But King and Sorensen’s spending is just a part of the story. National Republicans and Democrats along with allied groups have dropped more than $7 million into the northwestern Illinois-based seat.
The Congressional Leadership Fund, a super PAC closely aligned with House Minority Leader Kevin McCarthy, R-Ca., has spent more than $3 million in the race.
The Democratic Congressional Campaign Committee has dropped nearly $1.9 million while the House Majority PAC has spent more than $800,000. 314 Action Fund, a PAC that seeks to elect more scientists to office, has also poured in $1.3 million on Sorensen’s behalf.
Where political parties spend their money is telling. Based on this, the results of this race may represent a barometer on the mood of the country and which way the election will ultimately go.
Other statewide races
- Democratic secretary of state nominee Alexi Giannoulias reported more than $3.1 million last fundraising quarter, including $1 million from Pritzker. He had more than $2.5 million on hand as of Sept. 30. Republican nominee Dan Brady, on the other hand, reported raising just $318,150 and only had $248,747 on hand. Giannoulias outspent Brady $1.35 million to $75,163, or nearly 18 to 1 in the previous three months.
- Incumbent Democratic Attorney General Kwame Raoul raised $1.58 million — including $1 million from Pritzker — last quarter and had nearly $1.9 million in the bank. Republican challenger Tom DeVore reported raising $467,843, which includes $250,000 that he personally loaned his campaign. DeVore had $295,748 available at the end of the month.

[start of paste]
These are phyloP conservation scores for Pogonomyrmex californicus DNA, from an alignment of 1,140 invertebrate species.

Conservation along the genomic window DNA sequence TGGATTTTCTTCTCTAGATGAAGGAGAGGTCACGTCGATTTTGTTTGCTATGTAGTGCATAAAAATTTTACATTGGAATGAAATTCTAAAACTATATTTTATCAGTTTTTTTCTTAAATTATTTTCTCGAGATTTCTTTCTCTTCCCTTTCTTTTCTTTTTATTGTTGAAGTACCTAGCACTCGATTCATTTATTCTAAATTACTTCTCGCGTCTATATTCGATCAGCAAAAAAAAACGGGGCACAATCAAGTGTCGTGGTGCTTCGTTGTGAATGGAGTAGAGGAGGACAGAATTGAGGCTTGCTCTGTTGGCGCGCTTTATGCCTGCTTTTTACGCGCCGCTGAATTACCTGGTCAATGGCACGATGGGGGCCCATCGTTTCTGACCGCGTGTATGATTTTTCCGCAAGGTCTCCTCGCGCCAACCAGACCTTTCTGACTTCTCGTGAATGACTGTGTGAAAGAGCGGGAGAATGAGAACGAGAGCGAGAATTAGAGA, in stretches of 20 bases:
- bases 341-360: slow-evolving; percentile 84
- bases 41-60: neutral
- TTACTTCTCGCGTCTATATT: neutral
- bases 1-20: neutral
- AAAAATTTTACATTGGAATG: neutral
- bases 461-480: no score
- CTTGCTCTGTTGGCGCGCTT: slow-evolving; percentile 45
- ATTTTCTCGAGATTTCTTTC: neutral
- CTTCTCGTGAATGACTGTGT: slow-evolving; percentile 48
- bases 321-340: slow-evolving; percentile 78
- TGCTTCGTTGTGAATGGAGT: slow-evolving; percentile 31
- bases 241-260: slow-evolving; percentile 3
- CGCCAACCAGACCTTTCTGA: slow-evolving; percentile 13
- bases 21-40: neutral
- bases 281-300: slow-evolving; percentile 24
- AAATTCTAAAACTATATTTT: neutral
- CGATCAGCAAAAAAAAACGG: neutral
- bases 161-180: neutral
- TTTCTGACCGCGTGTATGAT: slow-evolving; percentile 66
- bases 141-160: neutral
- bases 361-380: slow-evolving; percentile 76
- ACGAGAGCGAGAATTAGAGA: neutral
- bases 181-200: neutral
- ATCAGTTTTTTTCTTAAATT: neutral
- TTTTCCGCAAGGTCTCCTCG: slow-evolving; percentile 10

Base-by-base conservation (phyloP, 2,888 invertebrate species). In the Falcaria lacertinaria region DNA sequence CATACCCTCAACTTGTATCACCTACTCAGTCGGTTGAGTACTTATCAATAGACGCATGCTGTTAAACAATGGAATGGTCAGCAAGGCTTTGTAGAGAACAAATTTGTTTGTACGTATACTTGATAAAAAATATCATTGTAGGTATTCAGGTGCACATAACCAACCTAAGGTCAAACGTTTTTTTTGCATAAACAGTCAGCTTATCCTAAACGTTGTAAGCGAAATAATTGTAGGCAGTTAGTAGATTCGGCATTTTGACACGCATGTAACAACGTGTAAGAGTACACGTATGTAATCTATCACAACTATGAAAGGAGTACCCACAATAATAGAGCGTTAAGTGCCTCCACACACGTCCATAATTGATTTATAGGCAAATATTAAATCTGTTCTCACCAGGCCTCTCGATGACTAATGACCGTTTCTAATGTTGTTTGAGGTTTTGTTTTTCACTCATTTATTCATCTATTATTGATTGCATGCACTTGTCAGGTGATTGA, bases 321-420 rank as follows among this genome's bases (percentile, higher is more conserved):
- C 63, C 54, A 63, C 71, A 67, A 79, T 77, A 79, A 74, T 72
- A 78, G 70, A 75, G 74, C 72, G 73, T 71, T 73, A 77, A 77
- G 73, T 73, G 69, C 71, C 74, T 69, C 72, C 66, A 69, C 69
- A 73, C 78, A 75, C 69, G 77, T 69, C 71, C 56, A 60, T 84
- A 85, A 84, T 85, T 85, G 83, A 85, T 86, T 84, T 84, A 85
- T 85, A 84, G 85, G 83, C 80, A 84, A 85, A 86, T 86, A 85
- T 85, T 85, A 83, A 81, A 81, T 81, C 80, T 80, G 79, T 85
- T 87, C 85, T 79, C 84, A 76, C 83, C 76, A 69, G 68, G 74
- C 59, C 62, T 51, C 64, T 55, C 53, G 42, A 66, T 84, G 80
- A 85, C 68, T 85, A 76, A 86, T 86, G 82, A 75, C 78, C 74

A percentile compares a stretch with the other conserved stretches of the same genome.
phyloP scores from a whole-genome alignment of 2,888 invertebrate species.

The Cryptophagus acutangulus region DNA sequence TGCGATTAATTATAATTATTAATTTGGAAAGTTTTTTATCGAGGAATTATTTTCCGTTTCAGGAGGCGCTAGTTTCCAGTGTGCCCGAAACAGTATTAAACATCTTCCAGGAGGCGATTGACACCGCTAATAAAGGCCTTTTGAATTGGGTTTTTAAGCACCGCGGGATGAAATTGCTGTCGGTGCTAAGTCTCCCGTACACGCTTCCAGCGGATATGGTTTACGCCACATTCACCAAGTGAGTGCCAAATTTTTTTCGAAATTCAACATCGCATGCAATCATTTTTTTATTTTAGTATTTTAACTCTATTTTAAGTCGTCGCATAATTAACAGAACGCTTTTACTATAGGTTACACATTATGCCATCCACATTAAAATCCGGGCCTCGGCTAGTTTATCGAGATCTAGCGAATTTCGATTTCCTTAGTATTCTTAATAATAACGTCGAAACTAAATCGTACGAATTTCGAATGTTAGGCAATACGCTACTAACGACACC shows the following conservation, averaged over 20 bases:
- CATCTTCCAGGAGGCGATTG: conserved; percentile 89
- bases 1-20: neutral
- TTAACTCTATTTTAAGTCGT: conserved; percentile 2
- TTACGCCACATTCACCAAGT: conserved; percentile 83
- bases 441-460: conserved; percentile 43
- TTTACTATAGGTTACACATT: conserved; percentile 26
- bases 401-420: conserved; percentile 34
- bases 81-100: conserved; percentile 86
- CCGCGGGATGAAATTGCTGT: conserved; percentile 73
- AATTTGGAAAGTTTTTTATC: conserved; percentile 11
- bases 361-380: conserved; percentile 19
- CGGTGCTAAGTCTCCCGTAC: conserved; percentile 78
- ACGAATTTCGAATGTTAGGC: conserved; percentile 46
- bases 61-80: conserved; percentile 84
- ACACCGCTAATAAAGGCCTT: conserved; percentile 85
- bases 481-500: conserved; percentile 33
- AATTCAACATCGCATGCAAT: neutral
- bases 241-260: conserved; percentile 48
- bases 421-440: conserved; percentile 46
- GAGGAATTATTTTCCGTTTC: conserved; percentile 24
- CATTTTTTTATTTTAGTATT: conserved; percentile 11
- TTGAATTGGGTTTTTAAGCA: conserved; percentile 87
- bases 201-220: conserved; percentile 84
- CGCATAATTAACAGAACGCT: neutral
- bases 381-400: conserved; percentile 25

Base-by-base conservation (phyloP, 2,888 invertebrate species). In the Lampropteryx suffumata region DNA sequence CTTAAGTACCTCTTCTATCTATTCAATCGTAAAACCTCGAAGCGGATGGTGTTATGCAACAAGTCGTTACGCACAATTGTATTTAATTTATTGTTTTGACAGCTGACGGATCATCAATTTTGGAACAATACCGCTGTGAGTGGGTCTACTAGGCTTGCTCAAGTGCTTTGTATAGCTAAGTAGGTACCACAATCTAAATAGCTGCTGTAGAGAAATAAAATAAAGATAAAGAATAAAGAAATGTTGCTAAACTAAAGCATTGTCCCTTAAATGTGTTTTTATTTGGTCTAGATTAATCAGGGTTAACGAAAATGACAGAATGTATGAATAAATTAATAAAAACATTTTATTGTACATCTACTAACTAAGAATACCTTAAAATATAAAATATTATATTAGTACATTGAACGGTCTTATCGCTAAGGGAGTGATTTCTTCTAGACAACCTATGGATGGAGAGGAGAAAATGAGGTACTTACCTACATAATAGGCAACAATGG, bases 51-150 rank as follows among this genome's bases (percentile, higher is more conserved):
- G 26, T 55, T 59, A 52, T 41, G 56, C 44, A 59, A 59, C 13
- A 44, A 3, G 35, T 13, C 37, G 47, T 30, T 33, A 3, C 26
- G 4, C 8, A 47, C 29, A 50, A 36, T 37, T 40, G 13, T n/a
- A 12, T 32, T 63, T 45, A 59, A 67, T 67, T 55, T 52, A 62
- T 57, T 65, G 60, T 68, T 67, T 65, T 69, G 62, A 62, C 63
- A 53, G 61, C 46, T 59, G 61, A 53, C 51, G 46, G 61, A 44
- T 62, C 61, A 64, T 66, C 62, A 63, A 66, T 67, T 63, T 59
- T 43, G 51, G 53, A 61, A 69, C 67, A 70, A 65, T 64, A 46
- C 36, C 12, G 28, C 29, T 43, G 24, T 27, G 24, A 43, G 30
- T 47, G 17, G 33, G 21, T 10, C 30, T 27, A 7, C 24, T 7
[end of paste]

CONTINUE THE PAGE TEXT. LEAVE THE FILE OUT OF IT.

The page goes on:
- Incumbent Democratic Treasurer Mike Frerichs raised $646,539, bringing his total on hand to more than $2.3 million. Republican challenger Tom Demmer raised only $90,908, bringing his banked total to $460,996.
- Incumbent Democratic Comptroller Susana Mendoza raised $623,005 last quarter, brining her total on hand to more than $1.4 million. Republican challenger Shannon Teresi raised only $38,252 and had just $26,223 in the bank on Sept. 30.
Contact Brenden Moore at 217-421-7984. Follow him on Twitter: @brendenmoore13
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October 19, 2022 at 05:20PM